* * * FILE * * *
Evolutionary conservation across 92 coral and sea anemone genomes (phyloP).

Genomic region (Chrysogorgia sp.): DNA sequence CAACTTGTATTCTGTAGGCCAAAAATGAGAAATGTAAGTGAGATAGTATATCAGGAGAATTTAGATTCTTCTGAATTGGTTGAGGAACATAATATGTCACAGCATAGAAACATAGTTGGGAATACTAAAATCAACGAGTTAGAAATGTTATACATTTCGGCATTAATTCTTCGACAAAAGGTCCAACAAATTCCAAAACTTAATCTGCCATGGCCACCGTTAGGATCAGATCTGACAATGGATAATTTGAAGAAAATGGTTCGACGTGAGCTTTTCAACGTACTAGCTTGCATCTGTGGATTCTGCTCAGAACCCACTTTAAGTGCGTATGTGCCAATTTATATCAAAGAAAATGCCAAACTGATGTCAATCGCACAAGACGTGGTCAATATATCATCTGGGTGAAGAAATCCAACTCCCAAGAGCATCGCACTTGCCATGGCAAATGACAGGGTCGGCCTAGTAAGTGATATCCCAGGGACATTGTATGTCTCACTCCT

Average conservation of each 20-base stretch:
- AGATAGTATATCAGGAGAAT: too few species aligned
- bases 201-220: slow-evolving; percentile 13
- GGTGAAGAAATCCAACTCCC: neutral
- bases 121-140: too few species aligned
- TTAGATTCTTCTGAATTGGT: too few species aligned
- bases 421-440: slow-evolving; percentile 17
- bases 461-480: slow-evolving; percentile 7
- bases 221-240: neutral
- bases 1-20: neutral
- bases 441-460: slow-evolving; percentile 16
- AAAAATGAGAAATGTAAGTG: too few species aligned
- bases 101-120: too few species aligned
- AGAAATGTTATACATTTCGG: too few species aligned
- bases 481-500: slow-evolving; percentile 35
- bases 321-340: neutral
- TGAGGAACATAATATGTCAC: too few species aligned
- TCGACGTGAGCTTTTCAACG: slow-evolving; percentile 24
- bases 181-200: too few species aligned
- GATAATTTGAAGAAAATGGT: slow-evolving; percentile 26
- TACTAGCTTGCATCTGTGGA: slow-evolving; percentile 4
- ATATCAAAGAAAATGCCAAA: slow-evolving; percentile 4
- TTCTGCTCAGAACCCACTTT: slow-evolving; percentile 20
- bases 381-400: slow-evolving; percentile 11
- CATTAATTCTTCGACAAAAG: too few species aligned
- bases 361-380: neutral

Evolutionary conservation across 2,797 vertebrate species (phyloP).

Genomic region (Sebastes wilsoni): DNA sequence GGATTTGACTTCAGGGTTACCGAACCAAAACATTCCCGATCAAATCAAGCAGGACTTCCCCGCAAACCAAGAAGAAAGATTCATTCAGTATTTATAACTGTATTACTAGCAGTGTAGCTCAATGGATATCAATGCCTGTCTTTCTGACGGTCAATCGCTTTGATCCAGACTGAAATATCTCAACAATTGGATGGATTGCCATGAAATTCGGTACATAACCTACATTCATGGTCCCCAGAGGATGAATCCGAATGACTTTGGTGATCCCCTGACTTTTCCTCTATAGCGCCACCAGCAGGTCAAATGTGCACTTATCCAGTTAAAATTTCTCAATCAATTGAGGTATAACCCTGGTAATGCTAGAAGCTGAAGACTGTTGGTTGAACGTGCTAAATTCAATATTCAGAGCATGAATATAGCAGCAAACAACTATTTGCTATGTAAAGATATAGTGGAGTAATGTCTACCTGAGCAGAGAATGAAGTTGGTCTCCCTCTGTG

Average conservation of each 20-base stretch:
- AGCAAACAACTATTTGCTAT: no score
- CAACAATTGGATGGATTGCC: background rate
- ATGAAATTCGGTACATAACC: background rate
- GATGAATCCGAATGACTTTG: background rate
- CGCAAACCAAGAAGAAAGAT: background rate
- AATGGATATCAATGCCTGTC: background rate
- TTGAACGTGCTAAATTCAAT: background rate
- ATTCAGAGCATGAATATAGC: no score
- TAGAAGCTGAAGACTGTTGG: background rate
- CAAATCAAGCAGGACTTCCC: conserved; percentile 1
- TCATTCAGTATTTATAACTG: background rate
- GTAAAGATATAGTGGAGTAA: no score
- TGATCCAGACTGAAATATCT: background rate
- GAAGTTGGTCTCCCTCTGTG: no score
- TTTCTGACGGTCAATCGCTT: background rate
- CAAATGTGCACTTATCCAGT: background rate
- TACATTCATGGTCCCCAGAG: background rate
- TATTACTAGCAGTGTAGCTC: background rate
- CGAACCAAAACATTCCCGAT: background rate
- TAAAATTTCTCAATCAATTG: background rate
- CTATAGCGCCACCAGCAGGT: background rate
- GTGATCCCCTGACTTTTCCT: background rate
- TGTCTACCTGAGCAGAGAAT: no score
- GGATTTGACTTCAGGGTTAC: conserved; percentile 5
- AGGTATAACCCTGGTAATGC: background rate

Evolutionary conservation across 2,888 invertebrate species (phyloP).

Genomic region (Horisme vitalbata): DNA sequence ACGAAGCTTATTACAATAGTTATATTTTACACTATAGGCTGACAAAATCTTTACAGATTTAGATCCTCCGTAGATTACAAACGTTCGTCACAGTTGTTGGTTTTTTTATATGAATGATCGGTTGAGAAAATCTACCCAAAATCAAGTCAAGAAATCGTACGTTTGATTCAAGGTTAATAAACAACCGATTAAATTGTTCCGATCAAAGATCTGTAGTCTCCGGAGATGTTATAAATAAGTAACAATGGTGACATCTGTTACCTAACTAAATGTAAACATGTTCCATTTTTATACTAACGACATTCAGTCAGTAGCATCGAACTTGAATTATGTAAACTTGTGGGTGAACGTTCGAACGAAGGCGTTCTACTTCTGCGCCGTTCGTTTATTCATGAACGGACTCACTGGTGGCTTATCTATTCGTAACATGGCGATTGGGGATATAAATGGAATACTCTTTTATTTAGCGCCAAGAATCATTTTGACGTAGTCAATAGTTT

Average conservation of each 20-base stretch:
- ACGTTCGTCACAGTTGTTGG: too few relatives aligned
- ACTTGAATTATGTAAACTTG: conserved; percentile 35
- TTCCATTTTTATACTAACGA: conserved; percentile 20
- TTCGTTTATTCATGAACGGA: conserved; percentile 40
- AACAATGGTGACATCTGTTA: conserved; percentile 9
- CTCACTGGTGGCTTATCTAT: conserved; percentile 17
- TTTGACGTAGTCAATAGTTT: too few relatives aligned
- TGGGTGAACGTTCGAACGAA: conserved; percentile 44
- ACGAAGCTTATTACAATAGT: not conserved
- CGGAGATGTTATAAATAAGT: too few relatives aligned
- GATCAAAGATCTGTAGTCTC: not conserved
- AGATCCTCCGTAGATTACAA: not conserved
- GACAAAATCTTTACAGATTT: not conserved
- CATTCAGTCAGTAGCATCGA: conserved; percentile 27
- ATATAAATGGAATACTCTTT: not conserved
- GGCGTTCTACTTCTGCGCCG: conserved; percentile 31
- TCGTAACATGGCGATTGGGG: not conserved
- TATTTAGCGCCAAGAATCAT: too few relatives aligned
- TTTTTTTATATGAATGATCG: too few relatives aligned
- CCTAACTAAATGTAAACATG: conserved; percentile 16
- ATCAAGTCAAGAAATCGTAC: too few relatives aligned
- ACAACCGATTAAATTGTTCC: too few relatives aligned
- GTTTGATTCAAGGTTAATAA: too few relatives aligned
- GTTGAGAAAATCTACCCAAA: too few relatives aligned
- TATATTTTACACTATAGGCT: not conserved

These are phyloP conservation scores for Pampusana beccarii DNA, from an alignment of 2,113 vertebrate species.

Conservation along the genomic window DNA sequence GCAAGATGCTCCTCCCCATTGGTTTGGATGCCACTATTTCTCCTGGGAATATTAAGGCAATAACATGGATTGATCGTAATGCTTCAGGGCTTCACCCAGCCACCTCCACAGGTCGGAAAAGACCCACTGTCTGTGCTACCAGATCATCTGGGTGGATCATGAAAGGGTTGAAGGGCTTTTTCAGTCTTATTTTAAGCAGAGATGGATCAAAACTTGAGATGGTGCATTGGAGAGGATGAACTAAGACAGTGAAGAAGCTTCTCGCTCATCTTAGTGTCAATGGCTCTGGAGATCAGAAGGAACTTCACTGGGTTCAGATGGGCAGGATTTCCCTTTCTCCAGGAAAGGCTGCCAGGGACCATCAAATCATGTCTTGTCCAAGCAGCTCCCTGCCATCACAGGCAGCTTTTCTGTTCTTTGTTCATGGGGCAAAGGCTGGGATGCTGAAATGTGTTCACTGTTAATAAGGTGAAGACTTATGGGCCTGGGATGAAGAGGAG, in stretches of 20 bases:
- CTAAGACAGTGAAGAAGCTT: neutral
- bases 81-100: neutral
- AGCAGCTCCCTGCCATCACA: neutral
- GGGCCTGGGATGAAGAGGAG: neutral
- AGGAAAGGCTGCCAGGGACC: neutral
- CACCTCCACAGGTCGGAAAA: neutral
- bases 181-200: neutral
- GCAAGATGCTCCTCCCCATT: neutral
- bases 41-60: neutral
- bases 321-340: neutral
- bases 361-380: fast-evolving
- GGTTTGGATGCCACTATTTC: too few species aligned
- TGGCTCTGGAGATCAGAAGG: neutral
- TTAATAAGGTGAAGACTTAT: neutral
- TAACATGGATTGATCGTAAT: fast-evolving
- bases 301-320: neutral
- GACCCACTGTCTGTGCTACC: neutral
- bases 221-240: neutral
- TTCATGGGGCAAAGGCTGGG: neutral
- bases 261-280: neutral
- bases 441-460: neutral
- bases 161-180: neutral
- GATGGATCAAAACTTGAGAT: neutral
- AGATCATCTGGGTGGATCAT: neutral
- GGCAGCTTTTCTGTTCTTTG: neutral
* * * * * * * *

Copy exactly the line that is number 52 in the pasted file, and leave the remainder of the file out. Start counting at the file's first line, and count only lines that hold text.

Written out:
- CTATAGCGCCACCAGCAGGT: background rate